The IM Gap & Contextual Relevancy

    December 8, 2006

As a 28 year-old writing professional, instant messaging is a foregone conclusion to the scope of my work. Every moment of my working day is spent logged in to the IM client that we employ to communicate with each other here in the office, as well as to get quick quotes and information from sources.

So why do I use instant messaging to talk to colleagues and contacts? Well… because it’s instant.

Consequently, when I saw an AOL poll touting that instant messaging is more popular among the teen and young adult ranks of Internet users, I was hardly surprised. In fact, our own Jason Lee Miller touted similar findings almost a year ago resulting from a similar study.

Think about it; the color of the sky, the presence and impact of gravity, Elton John’s sexual orientation… some things you just know without having to be told, right?

I thought so, until I ran across a blog post Toni Carr, SEO enthusiast and mother, bemoaning the ever-growing generational messaging gap:

They have done it to me again, just when I thought I was with it technologically speaking, I am now a dinosaur. I knew all along that the younger generation was more involved in IMing than email, by my kids activities on their computers. But now email is almost extinct from the younger generation.

So perhaps the perceived gap isn’t as obvious to those on the other side of it as I had originally suspected.

Nevertheless, this is just another wrinkle in the scheme of the habitual behavior that contextual marketers are going to have to pay close attention to in developing advertising campaigns geared toward a multi-generational online audience.

Let’s take a fictional company, Ithilien Productions, and examine a scenario in which information pulled from these studies can be framed with some amount of relevancy.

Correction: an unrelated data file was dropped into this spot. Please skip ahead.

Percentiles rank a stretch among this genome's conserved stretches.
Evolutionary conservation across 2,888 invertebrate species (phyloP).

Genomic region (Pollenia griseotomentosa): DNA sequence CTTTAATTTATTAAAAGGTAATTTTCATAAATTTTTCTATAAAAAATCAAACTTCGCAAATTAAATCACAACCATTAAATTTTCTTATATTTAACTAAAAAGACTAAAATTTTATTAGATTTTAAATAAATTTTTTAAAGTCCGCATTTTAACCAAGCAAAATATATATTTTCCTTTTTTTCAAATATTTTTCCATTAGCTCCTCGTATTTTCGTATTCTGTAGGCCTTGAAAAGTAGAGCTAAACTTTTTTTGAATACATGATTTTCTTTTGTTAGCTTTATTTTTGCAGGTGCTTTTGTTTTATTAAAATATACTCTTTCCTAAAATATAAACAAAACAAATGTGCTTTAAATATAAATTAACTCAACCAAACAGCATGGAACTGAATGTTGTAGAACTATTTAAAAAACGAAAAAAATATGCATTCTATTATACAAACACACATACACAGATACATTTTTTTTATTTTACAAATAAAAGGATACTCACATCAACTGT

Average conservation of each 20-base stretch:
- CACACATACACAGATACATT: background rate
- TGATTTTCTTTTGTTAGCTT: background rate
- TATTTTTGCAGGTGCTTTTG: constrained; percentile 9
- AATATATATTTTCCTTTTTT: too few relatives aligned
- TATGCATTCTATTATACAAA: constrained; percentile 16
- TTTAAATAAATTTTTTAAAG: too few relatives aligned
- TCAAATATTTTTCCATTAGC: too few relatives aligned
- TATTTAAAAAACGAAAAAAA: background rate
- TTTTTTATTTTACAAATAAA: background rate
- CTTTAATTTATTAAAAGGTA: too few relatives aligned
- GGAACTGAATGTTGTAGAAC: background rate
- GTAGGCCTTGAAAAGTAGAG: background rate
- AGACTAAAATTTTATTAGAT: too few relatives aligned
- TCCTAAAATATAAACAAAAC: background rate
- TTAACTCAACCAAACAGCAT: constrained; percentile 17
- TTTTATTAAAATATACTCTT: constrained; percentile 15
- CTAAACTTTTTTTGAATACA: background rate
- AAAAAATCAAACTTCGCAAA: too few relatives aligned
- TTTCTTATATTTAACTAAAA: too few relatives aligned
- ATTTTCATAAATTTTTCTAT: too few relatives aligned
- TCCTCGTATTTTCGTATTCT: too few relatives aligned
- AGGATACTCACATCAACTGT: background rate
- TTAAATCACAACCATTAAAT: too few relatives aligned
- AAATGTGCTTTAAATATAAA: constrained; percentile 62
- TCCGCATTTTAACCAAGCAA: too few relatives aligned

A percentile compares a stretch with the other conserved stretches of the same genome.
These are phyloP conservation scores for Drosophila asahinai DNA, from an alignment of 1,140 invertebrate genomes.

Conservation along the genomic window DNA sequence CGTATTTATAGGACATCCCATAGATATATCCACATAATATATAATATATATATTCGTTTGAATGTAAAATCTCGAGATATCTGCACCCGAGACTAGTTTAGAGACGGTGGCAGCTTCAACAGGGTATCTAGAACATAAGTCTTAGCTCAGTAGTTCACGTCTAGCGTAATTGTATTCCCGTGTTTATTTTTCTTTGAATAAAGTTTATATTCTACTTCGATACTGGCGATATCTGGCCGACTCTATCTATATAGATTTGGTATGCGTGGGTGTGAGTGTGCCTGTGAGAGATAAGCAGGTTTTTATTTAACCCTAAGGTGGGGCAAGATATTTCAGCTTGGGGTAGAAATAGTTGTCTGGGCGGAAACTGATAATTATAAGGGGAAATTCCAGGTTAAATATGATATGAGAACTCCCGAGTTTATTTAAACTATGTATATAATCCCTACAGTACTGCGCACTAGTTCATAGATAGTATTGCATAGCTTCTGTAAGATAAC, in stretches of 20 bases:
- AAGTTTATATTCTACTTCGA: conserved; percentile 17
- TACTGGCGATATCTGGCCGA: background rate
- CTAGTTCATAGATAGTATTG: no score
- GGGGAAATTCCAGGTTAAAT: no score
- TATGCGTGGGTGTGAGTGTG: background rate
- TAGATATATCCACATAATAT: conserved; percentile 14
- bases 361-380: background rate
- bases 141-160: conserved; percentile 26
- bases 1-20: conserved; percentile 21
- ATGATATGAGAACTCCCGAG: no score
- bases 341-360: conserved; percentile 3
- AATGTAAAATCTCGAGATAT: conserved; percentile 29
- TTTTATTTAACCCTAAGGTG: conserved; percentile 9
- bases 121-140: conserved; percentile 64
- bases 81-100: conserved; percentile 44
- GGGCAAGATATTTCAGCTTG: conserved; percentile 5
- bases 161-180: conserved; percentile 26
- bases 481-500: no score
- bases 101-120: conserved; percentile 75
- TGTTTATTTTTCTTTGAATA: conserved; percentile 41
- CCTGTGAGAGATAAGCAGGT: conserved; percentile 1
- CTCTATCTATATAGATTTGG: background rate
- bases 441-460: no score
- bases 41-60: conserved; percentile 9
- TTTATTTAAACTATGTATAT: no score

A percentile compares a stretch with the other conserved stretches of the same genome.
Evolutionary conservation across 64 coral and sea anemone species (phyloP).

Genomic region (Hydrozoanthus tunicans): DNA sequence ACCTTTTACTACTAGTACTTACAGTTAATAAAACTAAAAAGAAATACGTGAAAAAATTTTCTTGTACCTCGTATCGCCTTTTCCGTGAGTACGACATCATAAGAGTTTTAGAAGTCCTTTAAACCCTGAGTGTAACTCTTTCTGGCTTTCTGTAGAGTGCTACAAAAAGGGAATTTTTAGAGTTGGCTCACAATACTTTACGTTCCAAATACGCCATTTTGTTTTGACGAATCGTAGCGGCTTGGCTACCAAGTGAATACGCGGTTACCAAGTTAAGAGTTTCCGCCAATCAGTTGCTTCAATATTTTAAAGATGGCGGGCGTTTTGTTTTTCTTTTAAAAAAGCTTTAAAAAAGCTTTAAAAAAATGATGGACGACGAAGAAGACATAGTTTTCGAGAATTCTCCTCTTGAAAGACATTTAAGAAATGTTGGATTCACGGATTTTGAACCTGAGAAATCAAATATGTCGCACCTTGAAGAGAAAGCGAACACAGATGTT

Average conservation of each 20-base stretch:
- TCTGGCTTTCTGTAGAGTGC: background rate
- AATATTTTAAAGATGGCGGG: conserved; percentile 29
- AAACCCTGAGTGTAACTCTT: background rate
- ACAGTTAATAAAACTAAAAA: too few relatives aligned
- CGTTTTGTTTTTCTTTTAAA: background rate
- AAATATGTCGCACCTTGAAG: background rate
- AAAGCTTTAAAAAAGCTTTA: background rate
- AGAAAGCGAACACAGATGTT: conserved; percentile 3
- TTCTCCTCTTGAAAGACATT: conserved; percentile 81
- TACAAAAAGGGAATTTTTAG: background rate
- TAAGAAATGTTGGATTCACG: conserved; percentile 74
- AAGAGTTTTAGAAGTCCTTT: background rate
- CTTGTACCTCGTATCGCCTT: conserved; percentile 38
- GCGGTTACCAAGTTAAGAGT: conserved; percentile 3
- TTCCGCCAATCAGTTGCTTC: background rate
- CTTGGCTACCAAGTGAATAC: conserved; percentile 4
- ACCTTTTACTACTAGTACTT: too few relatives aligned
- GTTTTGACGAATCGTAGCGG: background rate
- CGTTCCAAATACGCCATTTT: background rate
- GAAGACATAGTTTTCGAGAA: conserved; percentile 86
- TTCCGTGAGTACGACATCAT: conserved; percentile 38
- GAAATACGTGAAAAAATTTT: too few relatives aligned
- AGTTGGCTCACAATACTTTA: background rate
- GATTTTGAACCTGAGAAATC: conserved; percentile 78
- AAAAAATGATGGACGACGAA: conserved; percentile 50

As an up and coming independent film studio, Ithilien has worked hard to secure the best and brightest of rising thespian talent, and as a result has produced two films this year that were critically acclaimed at the Cannes and Sundance film festivals. Subsequently, major motion picture distribution looms on the horizon.

Girls Night Out is a cautionary tale of teen female angst and depression laden with satirical views of body image, emotional instability, and parental misguidance. The second release, The Crying Tree, documents the life of two strangers who find themselves inexorably connected by a series of events that take place in a small Midwestern town.

So, understanding the importance of relevancy, Ithilien chooses to place ads for Girls Night Out with AOL Instant Messenger, Yahoo Messenger, and MSN Messenger, while running spots for The Crying Tree in pages associated with Yahoo! Mail and MSN Hotmail, marketing the youthful movie to the teens, and the mature film to the older adult crowd.

Welcome to the new world of contextual advertising.

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Joe is a staff writer for WebProNews. Visit WebProNews for the latest ebusiness news.